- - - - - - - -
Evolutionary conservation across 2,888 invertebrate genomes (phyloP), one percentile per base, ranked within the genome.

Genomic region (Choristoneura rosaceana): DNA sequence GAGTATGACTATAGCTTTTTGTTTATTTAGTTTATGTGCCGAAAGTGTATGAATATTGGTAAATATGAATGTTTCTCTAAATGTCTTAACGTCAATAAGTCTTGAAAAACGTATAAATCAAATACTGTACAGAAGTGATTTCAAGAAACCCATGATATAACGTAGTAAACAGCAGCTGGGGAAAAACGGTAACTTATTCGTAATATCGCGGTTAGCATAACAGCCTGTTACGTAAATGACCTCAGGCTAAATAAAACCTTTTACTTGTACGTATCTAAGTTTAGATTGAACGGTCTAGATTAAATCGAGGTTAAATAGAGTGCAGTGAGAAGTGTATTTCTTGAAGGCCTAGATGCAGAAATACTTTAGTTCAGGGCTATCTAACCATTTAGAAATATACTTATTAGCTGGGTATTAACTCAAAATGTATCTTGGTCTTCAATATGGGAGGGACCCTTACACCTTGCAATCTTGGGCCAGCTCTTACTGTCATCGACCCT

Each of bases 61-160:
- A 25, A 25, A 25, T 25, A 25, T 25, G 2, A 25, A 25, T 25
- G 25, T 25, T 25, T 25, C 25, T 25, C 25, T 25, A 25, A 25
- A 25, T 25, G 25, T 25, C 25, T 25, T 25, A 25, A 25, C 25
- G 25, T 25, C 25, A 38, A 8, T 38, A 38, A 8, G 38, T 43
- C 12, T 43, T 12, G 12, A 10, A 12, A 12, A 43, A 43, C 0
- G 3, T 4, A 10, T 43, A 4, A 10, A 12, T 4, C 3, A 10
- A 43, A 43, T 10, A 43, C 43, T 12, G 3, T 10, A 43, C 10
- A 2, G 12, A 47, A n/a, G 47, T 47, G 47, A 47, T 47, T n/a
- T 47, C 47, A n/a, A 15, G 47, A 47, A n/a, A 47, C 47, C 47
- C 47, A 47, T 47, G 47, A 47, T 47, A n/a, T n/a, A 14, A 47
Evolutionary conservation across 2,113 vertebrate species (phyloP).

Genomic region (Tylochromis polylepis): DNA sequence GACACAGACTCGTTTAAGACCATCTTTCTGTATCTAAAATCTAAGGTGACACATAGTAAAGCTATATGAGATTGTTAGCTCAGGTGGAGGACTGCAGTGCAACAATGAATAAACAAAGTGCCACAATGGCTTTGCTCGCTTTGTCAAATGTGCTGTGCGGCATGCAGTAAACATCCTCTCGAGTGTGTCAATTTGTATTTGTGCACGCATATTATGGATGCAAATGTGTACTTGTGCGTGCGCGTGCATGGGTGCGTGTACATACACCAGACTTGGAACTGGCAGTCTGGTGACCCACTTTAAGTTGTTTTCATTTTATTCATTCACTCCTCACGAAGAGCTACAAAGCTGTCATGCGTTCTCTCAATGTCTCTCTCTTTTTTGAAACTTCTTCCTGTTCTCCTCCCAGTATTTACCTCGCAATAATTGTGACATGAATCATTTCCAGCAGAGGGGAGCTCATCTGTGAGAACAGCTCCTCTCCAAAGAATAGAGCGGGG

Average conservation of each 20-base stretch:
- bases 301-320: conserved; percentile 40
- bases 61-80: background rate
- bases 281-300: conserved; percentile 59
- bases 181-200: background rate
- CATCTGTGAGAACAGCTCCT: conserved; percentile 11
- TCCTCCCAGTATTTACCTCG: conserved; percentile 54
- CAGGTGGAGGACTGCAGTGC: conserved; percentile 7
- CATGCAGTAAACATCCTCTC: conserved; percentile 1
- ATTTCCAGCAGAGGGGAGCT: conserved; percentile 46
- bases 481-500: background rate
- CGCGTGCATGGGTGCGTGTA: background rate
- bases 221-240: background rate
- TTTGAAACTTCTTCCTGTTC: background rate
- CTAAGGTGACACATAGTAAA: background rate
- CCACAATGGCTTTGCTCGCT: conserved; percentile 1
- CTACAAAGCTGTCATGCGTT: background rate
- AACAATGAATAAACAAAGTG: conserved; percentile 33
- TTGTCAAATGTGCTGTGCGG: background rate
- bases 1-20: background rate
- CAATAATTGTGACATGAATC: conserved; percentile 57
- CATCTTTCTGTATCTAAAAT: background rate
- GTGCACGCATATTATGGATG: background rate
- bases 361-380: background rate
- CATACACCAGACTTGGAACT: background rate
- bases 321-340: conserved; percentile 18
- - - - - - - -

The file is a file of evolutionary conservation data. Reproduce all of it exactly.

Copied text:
Evolutionary conservation across 2,888 invertebrate genomes (phyloP), one percentile per base, ranked within the genome.

Genomic region (Choristoneura rosaceana): DNA sequence GAGTATGACTATAGCTTTTTGTTTATTTAGTTTATGTGCCGAAAGTGTATGAATATTGGTAAATATGAATGTTTCTCTAAATGTCTTAACGTCAATAAGTCTTGAAAAACGTATAAATCAAATACTGTACAGAAGTGATTTCAAGAAACCCATGATATAACGTAGTAAACAGCAGCTGGGGAAAAACGGTAACTTATTCGTAATATCGCGGTTAGCATAACAGCCTGTTACGTAAATGACCTCAGGCTAAATAAAACCTTTTACTTGTACGTATCTAAGTTTAGATTGAACGGTCTAGATTAAATCGAGGTTAAATAGAGTGCAGTGAGAAGTGTATTTCTTGAAGGCCTAGATGCAGAAATACTTTAGTTCAGGGCTATCTAACCATTTAGAAATATACTTATTAGCTGGGTATTAACTCAAAATGTATCTTGGTCTTCAATATGGGAGGGACCCTTACACCTTGCAATCTTGGGCCAGCTCTTACTGTCATCGACCCT

Each of bases 61-160:
- A 25, A 25, A 25, T 25, A 25, T 25, G 2, A 25, A 25, T 25
- G 25, T 25, T 25, T 25, C 25, T 25, C 25, T 25, A 25, A 25
- A 25, T 25, G 25, T 25, C 25, T 25, T 25, A 25, A 25, C 25
- G 25, T 25, C 25, A 38, A 8, T 38, A 38, A 8, G 38, T 43
- C 12, T 43, T 12, G 12, A 10, A 12, A 12, A 43, A 43, C 0
- G 3, T 4, A 10, T 43, A 4, A 10, A 12, T 4, C 3, A 10
- A 43, A 43, T 10, A 43, C 43, T 12, G 3, T 10, A 43, C 10
- A 2, G 12, A 47, A n/a, G 47, T 47, G 47, A 47, T 47, T n/a
- T 47, C 47, A n/a, A 15, G 47, A 47, A n/a, A 47, C 47, C 47
- C 47, A 47, T 47, G 47, A 47, T 47, A n/a, T n/a, A 14, A 47
Evolutionary conservation across 2,113 vertebrate species (phyloP).

Genomic region (Tylochromis polylepis): DNA sequence GACACAGACTCGTTTAAGACCATCTTTCTGTATCTAAAATCTAAGGTGACACATAGTAAAGCTATATGAGATTGTTAGCTCAGGTGGAGGACTGCAGTGCAACAATGAATAAACAAAGTGCCACAATGGCTTTGCTCGCTTTGTCAAATGTGCTGTGCGGCATGCAGTAAACATCCTCTCGAGTGTGTCAATTTGTATTTGTGCACGCATATTATGGATGCAAATGTGTACTTGTGCGTGCGCGTGCATGGGTGCGTGTACATACACCAGACTTGGAACTGGCAGTCTGGTGACCCACTTTAAGTTGTTTTCATTTTATTCATTCACTCCTCACGAAGAGCTACAAAGCTGTCATGCGTTCTCTCAATGTCTCTCTCTTTTTTGAAACTTCTTCCTGTTCTCCTCCCAGTATTTACCTCGCAATAATTGTGACATGAATCATTTCCAGCAGAGGGGAGCTCATCTGTGAGAACAGCTCCTCTCCAAAGAATAGAGCGGGG

Average conservation of each 20-base stretch:
- bases 301-320: conserved; percentile 40
- bases 61-80: background rate
- bases 281-300: conserved; percentile 59
- bases 181-200: background rate
- CATCTGTGAGAACAGCTCCT: conserved; percentile 11
- TCCTCCCAGTATTTACCTCG: conserved; percentile 54
- CAGGTGGAGGACTGCAGTGC: conserved; percentile 7
- CATGCAGTAAACATCCTCTC: conserved; percentile 1
- ATTTCCAGCAGAGGGGAGCT: conserved; percentile 46
- bases 481-500: background rate
- CGCGTGCATGGGTGCGTGTA: background rate
- bases 221-240: background rate
- TTTGAAACTTCTTCCTGTTC: background rate
- CTAAGGTGACACATAGTAAA: background rate
- CCACAATGGCTTTGCTCGCT: conserved; percentile 1
- CTACAAAGCTGTCATGCGTT: background rate
- AACAATGAATAAACAAAGTG: conserved; percentile 33
- TTGTCAAATGTGCTGTGCGG: background rate
- bases 1-20: background rate
- CAATAATTGTGACATGAATC: conserved; percentile 57
- CATCTTTCTGTATCTAAAAT: background rate
- GTGCACGCATATTATGGATG: background rate
- bases 361-380: background rate
- CATACACCAGACTTGGAACT: background rate
- bases 321-340: conserved; percentile 18